Event Title

Skeletal Muscle Tissue Engineering and Regenerative Medicine with Decellularized Scaffolds and Adipose Derived Stem Cells

Poster Number

036

Faculty Mentor

Matthew Stern, Ph.D.

College

College of Arts and Sciences

Department

Department of Biology

Location

Richardson Ballroom – DiGiorgio Campus Center

Start Date

12-4-2019 2:15 PM

End Date

April 2019

Description

Regenerative medicine and tissue engineering could potentially provide a solution to help patients suffering from volumetric muscle loss and could also serve as a model for better understanding muscle regeneration. The process of regenerative medicine relies primarily on inducing a patient’s own cells to heal a tissue or organ, while the process of tissue engineering uses a biomaterial scaffold as a template for engineering viable and functional tissue. Our goal was to further optimize the production of porcine acellular muscle matrix (PAMM), a biomaterial derived from slices of pig skeletal muscle, for use in regenerative medicine and/or tissue engineering applications. We hypothesized that the hybridization of two previously implemented methods of decellularization that rely on 1) actin depolymerization and osmotic shock and 2) treatment with detergent would result in consistent and effective decellularization as measured by removal of cells/nuclei and retention of the structure of the extracellular matrix (ECM). Our results indicate that we were able to successfully decellularize 2-mm thick slices of porcine muscle, giving us an effective 33% increase in scaffold thickness from previous experiments. We were also able to control the orientation of ECM elements within our scaffolds. In addition, we showed that PAMM scaffolds can be successfully recellularized with human adipose derived stem cells (ADSCs). Our results show that it is possible to decellularize 2-mm thick porcine skeletal muscle slices and recellularize PAMM scaffolds using ADSCs. Future research will focus on inducing myogenesis within ADSC-seeded PAMM scaffolds through mechanical stimulation of the constructs.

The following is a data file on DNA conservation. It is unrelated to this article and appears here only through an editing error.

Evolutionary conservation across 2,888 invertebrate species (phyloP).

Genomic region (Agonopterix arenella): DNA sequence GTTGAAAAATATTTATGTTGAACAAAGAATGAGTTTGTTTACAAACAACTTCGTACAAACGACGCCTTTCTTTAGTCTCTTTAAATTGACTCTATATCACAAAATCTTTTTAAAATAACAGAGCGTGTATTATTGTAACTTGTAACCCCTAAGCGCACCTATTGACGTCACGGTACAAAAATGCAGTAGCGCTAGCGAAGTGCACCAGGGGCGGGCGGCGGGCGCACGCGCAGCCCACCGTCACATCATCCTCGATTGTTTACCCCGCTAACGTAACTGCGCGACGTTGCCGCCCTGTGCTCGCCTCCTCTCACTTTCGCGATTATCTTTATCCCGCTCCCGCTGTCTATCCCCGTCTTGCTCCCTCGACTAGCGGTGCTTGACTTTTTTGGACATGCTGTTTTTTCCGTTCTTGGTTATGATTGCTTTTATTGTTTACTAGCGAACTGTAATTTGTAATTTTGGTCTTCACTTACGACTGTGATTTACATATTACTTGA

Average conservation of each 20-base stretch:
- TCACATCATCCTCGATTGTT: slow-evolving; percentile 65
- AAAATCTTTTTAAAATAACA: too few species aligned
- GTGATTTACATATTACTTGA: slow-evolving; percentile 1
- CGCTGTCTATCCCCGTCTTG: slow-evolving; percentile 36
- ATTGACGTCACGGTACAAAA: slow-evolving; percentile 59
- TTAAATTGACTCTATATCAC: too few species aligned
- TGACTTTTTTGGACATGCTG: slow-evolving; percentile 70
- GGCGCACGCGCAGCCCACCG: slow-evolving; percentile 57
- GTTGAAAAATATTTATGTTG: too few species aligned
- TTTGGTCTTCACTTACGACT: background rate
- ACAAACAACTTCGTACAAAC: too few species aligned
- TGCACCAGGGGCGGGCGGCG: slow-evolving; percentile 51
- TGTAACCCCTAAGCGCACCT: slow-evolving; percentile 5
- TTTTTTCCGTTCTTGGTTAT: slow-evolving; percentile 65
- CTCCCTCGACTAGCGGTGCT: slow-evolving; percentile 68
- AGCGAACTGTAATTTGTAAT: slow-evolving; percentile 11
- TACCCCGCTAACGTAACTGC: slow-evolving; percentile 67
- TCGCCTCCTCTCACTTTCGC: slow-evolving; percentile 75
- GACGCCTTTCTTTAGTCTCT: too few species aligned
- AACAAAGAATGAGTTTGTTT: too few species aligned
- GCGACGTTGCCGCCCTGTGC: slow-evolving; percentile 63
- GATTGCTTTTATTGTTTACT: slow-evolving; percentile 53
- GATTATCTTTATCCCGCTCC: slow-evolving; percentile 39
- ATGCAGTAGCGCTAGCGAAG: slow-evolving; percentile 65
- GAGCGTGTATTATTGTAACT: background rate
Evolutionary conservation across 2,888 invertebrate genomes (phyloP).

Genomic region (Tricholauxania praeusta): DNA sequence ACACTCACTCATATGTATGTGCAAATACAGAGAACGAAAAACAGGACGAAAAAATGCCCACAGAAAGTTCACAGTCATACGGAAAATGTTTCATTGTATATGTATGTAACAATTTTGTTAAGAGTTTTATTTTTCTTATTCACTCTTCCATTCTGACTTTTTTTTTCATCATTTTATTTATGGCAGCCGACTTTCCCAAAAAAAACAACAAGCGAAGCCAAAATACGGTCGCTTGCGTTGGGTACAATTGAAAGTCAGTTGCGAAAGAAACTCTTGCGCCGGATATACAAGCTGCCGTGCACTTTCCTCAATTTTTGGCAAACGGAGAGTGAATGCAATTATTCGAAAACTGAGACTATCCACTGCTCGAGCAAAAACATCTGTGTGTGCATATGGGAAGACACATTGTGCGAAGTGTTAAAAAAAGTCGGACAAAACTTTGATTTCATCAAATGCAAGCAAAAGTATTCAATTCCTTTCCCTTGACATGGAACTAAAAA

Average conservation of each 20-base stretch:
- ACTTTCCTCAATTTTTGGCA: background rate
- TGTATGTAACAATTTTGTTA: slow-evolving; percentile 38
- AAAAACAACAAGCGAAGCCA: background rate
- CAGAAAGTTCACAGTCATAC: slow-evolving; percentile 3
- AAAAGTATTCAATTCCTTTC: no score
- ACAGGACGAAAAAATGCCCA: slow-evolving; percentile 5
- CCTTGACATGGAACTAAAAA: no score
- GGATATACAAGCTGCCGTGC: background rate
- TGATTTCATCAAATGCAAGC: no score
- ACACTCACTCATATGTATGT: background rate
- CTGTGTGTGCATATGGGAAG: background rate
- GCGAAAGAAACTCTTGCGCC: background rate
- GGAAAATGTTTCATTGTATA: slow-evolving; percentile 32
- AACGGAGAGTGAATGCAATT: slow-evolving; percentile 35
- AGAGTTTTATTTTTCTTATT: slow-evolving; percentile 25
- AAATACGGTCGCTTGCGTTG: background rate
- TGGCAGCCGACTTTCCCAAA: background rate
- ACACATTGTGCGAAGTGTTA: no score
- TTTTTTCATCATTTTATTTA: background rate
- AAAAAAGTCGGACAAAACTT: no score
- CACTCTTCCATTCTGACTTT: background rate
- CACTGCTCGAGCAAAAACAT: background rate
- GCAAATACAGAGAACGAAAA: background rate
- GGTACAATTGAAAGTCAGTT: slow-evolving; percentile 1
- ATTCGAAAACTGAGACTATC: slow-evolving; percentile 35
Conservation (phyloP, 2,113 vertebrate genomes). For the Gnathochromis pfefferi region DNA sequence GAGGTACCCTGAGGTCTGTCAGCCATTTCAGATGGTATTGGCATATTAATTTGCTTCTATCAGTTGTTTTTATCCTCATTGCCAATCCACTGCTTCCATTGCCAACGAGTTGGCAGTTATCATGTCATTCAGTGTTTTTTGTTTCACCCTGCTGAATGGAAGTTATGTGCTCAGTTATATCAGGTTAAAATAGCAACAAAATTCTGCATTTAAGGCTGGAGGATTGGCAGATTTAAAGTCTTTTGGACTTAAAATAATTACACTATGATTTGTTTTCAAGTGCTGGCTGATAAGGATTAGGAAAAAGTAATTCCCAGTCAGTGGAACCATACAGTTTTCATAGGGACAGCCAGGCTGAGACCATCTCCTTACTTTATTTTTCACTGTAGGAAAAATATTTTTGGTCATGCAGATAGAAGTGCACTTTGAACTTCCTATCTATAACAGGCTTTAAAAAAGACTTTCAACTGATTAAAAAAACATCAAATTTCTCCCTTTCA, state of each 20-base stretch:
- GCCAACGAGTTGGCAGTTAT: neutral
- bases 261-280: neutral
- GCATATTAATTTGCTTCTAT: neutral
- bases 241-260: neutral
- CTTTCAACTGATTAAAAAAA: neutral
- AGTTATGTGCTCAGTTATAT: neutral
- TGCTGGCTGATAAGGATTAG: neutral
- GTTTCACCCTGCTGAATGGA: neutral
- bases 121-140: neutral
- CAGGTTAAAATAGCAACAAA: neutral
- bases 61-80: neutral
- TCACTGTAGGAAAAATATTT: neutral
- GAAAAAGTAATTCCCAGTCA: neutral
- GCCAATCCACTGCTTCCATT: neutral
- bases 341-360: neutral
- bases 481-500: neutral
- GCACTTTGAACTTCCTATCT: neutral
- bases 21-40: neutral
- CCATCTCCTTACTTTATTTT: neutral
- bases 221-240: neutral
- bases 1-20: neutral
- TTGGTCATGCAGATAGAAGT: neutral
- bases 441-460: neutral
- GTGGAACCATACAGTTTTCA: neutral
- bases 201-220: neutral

Grant Support?

Supported by SC INBRE and INBRE Developmental Research Project grants from the National Institute of General Medical Sciences (NIH-NIGMS)

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Apr 12th, 2:15 PM Apr 12th, 4:15 PM

Skeletal Muscle Tissue Engineering and Regenerative Medicine with Decellularized Scaffolds and Adipose Derived Stem Cells

Richardson Ballroom – DiGiorgio Campus Center

Regenerative medicine and tissue engineering could potentially provide a solution to help patients suffering from volumetric muscle loss and could also serve as a model for better understanding muscle regeneration. The process of regenerative medicine relies primarily on inducing a patient’s own cells to heal a tissue or organ, while the process of tissue engineering uses a biomaterial scaffold as a template for engineering viable and functional tissue. Our goal was to further optimize the production of porcine acellular muscle matrix (PAMM), a biomaterial derived from slices of pig skeletal muscle, for use in regenerative medicine and/or tissue engineering applications. We hypothesized that the hybridization of two previously implemented methods of decellularization that rely on 1) actin depolymerization and osmotic shock and 2) treatment with detergent would result in consistent and effective decellularization as measured by removal of cells/nuclei and retention of the structure of the extracellular matrix (ECM). Our results indicate that we were able to successfully decellularize 2-mm thick slices of porcine muscle, giving us an effective 33% increase in scaffold thickness from previous experiments. We were also able to control the orientation of ECM elements within our scaffolds. In addition, we showed that PAMM scaffolds can be successfully recellularized with human adipose derived stem cells (ADSCs). Our results show that it is possible to decellularize 2-mm thick porcine skeletal muscle slices and recellularize PAMM scaffolds using ADSCs. Future research will focus on inducing myogenesis within ADSC-seeded PAMM scaffolds through mechanical stimulation of the constructs.